Monday, January 19, 2015
How a Syriza government would approach the eurozone
January 19, 2015
On Monday I attended a very interesting briefing on what economic policies Syriza — the political alliance leading in Greek opinion polls and expected to form a government after this weekend’s parliamentary elections — intends to pursue. The main speaker was the Syriza finance spokesman, Prof Euclid Tsakalotos.
Contrary to certain speculation in the City press, Prof Tsakalotos made it clear there is no chance of Syriza preferring opposition instead of forming a coalition; or of its struggling to form a coalition that would agree upon its central demands of negotiating a haircut of Greek government debts and abandoning the current target for Greece to run a primary surplus (i.e. before servicing debts) of 4.5pc of GDP. In particular, since all the (several) potential candidate coalition partners for Syriza were agreed upon the needs for eliminating the primary surplus target and a debt haircut, these didn’t even count as “red lines” in any coalition negotiation.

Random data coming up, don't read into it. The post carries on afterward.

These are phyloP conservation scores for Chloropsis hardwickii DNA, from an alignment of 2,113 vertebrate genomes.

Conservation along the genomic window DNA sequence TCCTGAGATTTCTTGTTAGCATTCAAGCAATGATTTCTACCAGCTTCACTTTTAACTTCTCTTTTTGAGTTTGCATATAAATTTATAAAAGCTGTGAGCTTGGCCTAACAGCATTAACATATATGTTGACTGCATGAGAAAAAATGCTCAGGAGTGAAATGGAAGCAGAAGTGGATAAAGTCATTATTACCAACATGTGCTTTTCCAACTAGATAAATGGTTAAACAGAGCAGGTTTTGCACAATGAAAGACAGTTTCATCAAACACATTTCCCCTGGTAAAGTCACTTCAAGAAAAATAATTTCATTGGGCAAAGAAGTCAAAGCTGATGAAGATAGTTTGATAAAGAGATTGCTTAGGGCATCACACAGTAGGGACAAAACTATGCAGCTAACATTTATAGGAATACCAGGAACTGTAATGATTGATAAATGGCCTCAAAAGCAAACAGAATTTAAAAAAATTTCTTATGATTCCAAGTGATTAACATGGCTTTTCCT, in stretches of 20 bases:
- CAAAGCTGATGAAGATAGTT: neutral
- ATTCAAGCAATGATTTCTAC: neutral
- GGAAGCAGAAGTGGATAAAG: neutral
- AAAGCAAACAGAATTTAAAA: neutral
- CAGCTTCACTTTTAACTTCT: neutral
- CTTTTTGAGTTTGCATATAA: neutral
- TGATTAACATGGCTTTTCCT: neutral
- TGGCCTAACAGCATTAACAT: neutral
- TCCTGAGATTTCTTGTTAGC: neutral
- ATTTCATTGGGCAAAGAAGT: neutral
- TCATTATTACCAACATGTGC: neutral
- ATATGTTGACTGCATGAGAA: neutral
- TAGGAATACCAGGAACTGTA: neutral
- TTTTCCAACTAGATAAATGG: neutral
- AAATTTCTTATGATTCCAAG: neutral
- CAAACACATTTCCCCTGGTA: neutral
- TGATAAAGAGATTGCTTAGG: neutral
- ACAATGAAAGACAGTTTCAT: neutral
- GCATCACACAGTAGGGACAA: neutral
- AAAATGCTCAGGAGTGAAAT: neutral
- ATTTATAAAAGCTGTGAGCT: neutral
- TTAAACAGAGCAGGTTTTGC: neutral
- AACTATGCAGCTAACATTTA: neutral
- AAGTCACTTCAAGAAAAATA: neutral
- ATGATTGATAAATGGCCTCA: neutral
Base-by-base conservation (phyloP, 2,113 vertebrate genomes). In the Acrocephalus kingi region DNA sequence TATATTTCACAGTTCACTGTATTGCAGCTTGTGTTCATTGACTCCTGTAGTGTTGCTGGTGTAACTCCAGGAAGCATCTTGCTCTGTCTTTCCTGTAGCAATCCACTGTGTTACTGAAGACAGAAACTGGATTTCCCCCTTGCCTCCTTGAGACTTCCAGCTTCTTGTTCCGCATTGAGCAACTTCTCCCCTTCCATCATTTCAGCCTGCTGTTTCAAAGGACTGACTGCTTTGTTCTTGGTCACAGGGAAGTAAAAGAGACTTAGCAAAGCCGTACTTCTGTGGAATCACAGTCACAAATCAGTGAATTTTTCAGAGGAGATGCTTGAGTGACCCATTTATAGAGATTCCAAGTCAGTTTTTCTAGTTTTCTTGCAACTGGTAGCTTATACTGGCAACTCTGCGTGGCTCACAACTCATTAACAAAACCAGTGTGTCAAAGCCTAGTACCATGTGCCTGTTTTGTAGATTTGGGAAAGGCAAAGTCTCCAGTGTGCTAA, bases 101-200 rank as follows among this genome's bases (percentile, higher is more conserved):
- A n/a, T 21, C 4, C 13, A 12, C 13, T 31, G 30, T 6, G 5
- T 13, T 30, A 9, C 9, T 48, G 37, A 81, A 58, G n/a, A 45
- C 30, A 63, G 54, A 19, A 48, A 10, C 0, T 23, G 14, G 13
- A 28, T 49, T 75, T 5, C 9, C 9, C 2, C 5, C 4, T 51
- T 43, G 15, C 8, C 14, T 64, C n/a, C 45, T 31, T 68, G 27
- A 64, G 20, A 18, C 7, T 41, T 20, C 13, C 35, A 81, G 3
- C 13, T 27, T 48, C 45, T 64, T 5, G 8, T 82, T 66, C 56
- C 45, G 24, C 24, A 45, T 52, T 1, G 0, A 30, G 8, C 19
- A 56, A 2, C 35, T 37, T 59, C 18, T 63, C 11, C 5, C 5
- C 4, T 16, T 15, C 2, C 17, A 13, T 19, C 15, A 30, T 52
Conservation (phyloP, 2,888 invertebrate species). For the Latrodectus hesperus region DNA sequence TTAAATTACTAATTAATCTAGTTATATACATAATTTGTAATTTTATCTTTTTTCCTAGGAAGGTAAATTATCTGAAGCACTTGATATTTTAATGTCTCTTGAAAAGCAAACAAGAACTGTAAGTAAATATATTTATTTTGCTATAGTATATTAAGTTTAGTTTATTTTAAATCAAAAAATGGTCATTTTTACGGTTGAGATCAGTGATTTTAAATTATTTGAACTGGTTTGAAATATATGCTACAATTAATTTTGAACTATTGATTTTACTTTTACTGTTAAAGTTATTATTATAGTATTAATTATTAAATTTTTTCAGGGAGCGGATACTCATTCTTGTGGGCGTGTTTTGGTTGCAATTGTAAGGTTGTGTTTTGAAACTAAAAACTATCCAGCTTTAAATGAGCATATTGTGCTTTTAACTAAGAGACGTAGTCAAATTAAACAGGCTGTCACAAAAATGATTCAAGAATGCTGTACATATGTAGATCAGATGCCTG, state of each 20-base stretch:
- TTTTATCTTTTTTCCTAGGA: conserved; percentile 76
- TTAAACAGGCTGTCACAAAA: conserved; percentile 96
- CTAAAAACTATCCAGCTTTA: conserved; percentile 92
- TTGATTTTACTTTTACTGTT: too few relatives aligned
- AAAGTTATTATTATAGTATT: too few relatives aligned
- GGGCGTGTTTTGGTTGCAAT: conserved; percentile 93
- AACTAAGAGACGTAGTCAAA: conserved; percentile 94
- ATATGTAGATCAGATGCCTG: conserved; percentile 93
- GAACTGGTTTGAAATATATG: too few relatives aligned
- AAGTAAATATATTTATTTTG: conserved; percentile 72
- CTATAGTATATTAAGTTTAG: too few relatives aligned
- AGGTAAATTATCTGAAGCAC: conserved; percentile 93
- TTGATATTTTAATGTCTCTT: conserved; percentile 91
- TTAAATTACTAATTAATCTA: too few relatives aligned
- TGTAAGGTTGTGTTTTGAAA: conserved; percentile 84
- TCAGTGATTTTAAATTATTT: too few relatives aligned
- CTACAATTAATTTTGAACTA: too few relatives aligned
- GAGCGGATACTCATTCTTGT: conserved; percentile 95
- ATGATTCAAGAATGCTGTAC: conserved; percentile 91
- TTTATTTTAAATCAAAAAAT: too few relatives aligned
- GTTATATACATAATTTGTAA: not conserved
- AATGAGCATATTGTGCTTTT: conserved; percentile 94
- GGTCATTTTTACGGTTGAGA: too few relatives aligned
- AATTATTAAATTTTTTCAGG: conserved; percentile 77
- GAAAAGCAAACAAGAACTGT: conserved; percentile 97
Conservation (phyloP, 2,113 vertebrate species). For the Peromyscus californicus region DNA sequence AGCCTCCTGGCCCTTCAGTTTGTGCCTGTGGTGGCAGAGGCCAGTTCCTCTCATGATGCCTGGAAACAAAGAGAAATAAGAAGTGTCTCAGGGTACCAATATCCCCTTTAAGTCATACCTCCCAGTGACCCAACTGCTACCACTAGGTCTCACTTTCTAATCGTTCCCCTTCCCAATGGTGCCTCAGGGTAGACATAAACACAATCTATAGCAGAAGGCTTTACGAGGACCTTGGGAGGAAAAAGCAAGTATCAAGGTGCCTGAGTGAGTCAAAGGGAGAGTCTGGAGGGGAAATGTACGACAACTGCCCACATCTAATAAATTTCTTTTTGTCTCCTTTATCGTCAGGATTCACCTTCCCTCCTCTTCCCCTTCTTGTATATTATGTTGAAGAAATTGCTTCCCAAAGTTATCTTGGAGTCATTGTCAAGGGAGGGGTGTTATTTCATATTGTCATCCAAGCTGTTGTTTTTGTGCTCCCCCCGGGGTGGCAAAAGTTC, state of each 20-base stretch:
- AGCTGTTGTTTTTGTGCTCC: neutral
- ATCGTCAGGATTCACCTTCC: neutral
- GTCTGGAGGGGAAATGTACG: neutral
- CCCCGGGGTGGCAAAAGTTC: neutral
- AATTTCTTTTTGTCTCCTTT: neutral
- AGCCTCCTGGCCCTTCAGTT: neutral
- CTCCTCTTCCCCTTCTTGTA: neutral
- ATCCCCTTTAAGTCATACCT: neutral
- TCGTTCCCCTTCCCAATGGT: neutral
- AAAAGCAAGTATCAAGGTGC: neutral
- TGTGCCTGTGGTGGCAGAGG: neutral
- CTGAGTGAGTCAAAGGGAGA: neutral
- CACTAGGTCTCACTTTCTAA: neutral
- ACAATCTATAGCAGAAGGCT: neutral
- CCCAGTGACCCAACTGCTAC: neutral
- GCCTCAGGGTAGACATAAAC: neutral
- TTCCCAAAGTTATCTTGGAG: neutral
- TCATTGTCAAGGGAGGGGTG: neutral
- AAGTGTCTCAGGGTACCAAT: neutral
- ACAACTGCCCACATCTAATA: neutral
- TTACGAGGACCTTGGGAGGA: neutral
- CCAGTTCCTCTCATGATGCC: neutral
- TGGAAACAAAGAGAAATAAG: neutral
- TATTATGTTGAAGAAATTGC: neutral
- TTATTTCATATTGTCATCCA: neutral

A question was raised about whether it was possible for Greece to be included in any eurozone QE programme if Syriza is in charge, given the reports of the past few days that eurozone QE will include Member State governments covering any losses on the purchase of their bonds (as, for example, Her Majesty’s Treasury does in respect of the bonds the Bank of England has bought under the UK’s QE programme). Surely a Syriza government could not agree to cover losses on bonds it is committed to securing haircuts for? Conversely, if Greece is not included in the eurozone’s main monetary policy, could Greece truly be said still to be part of the euro? How, it was asked, might Syriza respond to Greece’s being excluded from eurozone QE?